What's new

Shaving with a Skin Condition

To preface, there will be some personal detail in this thread that is unavoidable. I apologize if any of this creates discomfort, but I hope that some of my experiences may help others.


It's been a few years now since I've been diagnosed with Hidradenitis Suppurativa. It is an autoimmune condition that effects the skin and acts like polycystic acne. While I've only been diagnosed in the last few years, it's something I've lived with since around puberty and have learned to deal with...mostly. It's hereditary and not contagious.

(NCBI is one of my favorite references)

Hidradenitis Suppurativa, HS to most medical professionals as it's a mouthful, usually onsets around puberty and often goes undiagnosed as that is an age of pimples and acne anyways.

Over the course of the last few years, I've been seen by dermatologists in Nova Scotia, Ontario and British Columbia and the general consensus at this time is that I can more or less have a lifetime prescription of Doxycycline and Clindamycin but to otherwise keep doing what I've been doing to maintain my skin, so I feel safe in saying that this is dermatologist approved advice on handling HS.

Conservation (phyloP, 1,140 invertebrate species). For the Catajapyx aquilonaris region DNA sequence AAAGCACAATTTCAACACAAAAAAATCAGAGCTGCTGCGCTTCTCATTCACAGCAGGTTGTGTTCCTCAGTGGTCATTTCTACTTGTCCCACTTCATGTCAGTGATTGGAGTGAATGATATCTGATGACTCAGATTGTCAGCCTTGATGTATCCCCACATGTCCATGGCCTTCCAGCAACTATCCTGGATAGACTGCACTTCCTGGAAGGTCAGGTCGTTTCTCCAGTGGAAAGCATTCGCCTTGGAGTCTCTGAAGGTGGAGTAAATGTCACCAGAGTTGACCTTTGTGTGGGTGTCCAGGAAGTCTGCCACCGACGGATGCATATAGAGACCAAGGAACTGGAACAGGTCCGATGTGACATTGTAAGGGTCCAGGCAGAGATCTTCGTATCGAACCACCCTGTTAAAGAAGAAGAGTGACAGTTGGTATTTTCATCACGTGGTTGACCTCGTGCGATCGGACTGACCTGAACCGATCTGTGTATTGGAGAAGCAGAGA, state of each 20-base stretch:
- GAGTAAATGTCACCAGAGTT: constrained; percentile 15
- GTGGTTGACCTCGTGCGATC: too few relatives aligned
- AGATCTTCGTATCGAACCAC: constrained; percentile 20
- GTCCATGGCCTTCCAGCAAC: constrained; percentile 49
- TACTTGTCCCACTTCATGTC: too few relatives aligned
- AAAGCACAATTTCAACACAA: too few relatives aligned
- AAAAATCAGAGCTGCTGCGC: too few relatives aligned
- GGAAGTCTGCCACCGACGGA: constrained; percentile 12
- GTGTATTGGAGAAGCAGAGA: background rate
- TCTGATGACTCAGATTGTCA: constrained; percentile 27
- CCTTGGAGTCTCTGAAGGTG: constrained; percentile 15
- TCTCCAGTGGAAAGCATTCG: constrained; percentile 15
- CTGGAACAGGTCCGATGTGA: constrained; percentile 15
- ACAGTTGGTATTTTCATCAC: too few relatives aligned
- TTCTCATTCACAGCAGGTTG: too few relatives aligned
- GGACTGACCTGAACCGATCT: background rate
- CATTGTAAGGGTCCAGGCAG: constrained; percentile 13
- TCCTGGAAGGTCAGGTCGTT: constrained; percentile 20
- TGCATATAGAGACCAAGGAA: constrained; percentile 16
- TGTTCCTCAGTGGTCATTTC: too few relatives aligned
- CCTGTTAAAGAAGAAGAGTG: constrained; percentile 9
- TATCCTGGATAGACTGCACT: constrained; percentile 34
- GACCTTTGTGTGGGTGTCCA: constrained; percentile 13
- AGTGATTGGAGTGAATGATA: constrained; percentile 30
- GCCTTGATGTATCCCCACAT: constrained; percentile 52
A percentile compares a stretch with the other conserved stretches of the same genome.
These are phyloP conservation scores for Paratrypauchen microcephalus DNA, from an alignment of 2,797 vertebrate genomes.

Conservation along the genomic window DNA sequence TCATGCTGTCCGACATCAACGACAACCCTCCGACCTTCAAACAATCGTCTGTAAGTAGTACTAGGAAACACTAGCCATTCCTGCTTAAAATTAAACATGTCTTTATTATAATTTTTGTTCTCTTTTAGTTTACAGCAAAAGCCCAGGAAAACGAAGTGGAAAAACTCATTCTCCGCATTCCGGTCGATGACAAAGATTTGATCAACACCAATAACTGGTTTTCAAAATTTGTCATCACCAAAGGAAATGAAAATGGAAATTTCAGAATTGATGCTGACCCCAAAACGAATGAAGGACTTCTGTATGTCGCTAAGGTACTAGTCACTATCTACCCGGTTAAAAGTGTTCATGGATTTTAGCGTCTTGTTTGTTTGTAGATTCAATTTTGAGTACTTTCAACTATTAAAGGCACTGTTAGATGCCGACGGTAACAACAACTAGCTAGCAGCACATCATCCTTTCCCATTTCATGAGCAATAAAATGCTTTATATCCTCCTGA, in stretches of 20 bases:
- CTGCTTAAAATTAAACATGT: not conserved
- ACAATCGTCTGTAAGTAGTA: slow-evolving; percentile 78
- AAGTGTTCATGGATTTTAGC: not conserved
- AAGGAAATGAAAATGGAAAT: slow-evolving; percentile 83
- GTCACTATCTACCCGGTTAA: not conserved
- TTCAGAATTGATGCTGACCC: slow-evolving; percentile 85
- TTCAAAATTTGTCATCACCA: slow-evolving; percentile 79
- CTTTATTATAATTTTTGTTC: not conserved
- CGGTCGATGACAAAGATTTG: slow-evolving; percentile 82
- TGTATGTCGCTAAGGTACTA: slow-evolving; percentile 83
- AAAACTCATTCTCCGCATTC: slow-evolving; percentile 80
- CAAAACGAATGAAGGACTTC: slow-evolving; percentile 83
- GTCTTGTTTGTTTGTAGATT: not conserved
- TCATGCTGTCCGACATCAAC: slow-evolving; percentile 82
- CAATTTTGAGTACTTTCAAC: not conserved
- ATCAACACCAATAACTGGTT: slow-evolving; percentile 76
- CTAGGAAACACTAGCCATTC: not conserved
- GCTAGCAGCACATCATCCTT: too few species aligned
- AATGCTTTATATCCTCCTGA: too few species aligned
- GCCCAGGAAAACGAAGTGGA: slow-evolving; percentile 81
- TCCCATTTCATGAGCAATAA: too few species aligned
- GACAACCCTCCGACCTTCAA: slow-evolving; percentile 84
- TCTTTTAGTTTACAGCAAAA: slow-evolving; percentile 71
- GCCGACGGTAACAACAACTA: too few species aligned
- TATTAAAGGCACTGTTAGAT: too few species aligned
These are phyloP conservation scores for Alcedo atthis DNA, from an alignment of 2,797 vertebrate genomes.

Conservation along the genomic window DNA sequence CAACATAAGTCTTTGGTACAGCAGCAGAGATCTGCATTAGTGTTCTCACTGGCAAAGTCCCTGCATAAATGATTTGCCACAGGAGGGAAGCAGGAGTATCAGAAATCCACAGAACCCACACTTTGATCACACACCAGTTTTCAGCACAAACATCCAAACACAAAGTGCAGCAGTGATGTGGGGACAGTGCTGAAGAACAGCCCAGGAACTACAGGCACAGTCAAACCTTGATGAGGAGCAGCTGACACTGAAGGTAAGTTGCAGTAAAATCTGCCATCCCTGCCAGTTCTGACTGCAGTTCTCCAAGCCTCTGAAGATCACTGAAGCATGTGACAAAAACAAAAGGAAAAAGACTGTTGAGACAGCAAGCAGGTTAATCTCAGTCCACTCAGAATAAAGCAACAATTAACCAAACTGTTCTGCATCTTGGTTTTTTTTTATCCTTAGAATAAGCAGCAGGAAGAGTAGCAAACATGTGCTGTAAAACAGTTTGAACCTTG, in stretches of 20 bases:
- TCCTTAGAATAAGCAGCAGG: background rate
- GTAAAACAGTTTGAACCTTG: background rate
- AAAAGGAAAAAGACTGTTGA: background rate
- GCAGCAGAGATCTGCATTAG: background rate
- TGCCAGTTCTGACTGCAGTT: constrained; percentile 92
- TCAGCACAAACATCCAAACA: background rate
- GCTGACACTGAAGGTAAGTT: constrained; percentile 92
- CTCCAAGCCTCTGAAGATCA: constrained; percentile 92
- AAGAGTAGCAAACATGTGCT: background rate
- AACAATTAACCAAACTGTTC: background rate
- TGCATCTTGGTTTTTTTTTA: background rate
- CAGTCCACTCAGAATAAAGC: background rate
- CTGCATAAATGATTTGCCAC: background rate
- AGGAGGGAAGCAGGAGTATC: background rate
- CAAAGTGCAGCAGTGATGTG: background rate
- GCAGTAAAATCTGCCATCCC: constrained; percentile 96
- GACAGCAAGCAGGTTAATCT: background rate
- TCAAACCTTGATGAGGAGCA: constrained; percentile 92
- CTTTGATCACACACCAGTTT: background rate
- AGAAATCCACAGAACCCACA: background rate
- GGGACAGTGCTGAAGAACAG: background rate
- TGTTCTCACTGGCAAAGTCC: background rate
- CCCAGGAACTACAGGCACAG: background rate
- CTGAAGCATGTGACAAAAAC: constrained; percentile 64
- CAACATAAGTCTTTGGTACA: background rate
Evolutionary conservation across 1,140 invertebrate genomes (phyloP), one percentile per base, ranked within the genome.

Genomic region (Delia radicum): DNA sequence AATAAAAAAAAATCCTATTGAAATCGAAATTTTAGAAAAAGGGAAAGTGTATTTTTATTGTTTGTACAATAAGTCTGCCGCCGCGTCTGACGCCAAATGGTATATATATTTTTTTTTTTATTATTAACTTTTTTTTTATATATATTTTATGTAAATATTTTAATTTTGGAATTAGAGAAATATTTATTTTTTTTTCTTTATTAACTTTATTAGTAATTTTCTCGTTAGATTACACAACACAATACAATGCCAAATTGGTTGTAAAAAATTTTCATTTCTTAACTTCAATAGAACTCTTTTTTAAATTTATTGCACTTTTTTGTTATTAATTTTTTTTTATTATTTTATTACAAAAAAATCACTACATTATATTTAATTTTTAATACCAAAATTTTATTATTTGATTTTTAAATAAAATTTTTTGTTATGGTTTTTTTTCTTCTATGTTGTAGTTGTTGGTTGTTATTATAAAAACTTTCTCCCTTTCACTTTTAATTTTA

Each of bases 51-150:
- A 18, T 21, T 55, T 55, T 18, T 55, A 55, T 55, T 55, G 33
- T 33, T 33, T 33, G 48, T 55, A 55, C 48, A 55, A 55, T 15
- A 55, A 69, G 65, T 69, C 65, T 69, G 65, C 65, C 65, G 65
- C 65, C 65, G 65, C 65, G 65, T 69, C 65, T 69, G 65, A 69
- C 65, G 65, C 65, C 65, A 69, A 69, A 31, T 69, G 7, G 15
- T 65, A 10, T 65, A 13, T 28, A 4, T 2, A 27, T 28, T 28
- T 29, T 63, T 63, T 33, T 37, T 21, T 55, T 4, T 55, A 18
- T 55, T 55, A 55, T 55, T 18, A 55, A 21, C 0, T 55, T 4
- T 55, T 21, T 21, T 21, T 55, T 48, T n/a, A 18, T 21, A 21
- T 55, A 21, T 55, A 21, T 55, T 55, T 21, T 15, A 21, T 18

Often people who have it just assume that HS symptoms are a fact of life and never get diagnosed.

I had had issues with folliculitis, ingrown hairs, razor burn etc for quite a while, but I never related the issues on my face to other cysts/nodes on other places on my body. I got reoccurring acne on the backs of my triceps, upper back, hips where my belt rides, and we'll go with other 'creased' places as well. I even had one that was 1 cm x 1 cm x 5 cm under my right armpit one time. I get them on my face, in my scalp etc. Some of the worst were nodes on the inside of my upper eyelid.